Since ancient times, the notion of debt has been deeply interwoven into our culture, literature and social structure.
With the global markets in turmoil, Margaret Atwood looks at the history and meaning of being in hock.
By MARGARET ATWOOD
Without memory, there is no debt. Put another way: Without story, there is no debt.
The story of debt reached a historic moment this week. An outsized bubble of interlocking debt burst, leading to the downfalls
of prominent companies. Loans by and to the government, financial institutions and consumers collided on an epic scale. Still,
the idea of what we owe one another is an ancient theme, and this is just the latest chapter in a long cultural history.
A story is a string of actions occurring over time - one damn thing after another, as we glibly say in creative writing
classes - and debt happens as a result of actions occurring over time. Therefore, any debt involves a plot line: how you
got into debt, what you did, said and thought while you were in there, and then - depending on whether the ending is to be
happy or sad - how you got out of debt, or else how you got further and further into it until you became overwhelmed by it,
and sank from view.
[Debt Books] Randy Lyhus
Some classic books where debt is a theme:
Madame Bovary by Gustave Flaubert
The title character of Flaubert's 1856 tragedy takes to overspending as a cure for her boredom. After her unpaid creditors
threaten to expose her, she poisons herself.
Hamlet by William Shakespeare
In Shakespeare's tragedy, which is believed to have been written around 1600, Polonius, the confidante of Hamlet's foe
Claudius, tells his son: "Never a borrower nor a lender be, for loan oft loses both itself and friend, And borrowing
dulls the edge of husbandry."
Vanity Fair by William Makepeace Thackeray
This satirical novel, serialized from 1847 to 1848, follows the adventures of Amelia Sedley, whose wealthy family goes
bankrupt, and social-climbing Becky Sharp, whose husband, Rawdon Crawley, is cut off from his family's wealth. Crawley gets
in the habit of buying things on credit - never to pay for them.
Germinal by Émile Zola
In the French writer's 1885 story about a coal miners' strike in Northern France, a store manager lets customers pay off
their debts by allowing him to sleep with their wives and daughters. A riot scene later breaks out, in which the daughters
and wives get their revenge.
Death on the Installment Plan by Louis-Ferdinand Céline
This 1936 coming-of-age tale centers on Ferdinand Bardamu, a Parisian doctor whose poor patients take advantage of him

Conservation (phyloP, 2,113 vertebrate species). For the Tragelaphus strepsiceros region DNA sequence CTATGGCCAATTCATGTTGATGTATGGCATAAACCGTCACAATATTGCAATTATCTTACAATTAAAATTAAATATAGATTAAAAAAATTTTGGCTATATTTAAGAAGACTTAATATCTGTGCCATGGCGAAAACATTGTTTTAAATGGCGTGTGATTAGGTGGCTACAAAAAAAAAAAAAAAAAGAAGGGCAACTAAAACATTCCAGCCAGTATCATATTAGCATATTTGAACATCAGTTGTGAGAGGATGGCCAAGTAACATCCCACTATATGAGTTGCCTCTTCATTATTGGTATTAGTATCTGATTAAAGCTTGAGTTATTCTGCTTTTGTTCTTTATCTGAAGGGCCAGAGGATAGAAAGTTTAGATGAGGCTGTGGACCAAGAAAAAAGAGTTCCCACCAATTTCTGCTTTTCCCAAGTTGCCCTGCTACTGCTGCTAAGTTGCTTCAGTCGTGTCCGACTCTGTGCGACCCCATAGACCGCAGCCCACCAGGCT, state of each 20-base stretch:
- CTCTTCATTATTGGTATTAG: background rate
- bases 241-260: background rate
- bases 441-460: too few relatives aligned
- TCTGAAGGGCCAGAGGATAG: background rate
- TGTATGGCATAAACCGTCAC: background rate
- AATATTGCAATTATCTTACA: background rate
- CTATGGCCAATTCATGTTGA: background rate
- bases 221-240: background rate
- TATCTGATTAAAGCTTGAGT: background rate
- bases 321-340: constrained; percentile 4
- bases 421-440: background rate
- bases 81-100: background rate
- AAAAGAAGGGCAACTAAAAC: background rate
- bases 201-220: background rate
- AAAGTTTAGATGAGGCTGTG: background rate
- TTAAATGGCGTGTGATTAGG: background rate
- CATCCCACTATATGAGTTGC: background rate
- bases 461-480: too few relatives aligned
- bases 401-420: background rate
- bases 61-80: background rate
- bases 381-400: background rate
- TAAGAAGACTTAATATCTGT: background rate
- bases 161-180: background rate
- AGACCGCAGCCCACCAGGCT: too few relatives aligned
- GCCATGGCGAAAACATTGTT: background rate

and rarely pay.
The hidden metaphors are revealing: We get "into" debt, as if into a prison, swamp, or well, or possibly a bed;
we get "out" of it, as if coming into the open air or climbing out of a hole. If we are "overwhelmed"
by debt, the image is possibly that of a foundering ship, with the sea and the waves pouring inexorably in on top of us as
we flail and choke. All of this sounds dramatic, with much physical activity: jumping in, leaping or clambering out, thrashing
around, drowning. Metaphorically, the debt plot line is a far cry from the glum actuality, in which the debtor sits at a desk
fiddling around with numbers on a screen, or shuffles past-due bills in the hope that they will go away, or paces the room
wondering how he can possibly extricate himself from the fiscal molasses.
In our minds - as reflected in our language - debt is a mental or spiritual non-place, like the Hell described by Christopher
Marlowe's Mephistopheles when Faust asks him why he's not in Hell but right there in the same room as Faust. "Why, this
is Hell, nor am I out of it," says Mephistopheles. He carries Hell around with him like a private climate: He's in it
and it's in him. Substitute "debt" and you can see that, in the way we talk about it, debt is the same kind of placeless
place. "Why, this is Debt, nor am I out of it," the beleaguered debtor might similarly declaim.
Which makes the whole idea of debt - especially massive and hopeless debt - sound brave and noble and interesting rather
than merely squalid, and gives it a larger-than-life tragic air. Could it be that some people get into debt because, like
speeding on a motorbike, it adds an adrenalin hit to their otherwise humdrum lives? When the bailiffs are knocking at the
door and the lights go off because you didn't pay the water bill and the bank's threatening to foreclose, at least you can't
complain of ennui.
Debt can constitute one such story-of-my-life. Eric Berne's 1964 bestselling book on transactional analysis, "Games
People Play," lists five "life games" - patterns of behavior that can occupy an individual's entire lifespan,
often destructively, but with hidden psychological benefits or payoffs that keep the games going. Needless to say, each game
requires more than one player - some players being consciously complicit, others being unwitting dupes. "Alcoholic,"
"Now I've Got You, You Son of a Bitch," "Kick Me" and "See What You Made Me Do" are Berne's
titles for four of these life games. The fifth one is called "Debtor."
Mr. Berne says, "'Debtor' is more than a game. In America it tends to become a script, a plan for a whole lifetime,
just as it does in some of the jungles of Africa and New Guinea. There the relatives of a young man buy him a bride at an
enormous price, putting him in their debt for years to come." In North America, says Mr. Berne, "the big expense
is not a bride but a house, and the enormous debt is a mortgage; the role of the relatives is taken by the bank. Paying off
the mortgage gives the individual a purpose in life." Indeed, I can remember a time from my own childhood - was it the
1940s? - when it was considered cute to have a framed petit-point embroidered motto hanging in the bathroom that said God
Bless Our Mortgaged Home. During this period, people would have mortgage-burning parties at which they would, in fact, burn
the mortgage papers in the barbecue or fireplace once they'd paid the mortgage off.
I pause here to add that "mortgage" means "dead pledge" - "mort" from the French for "dead,"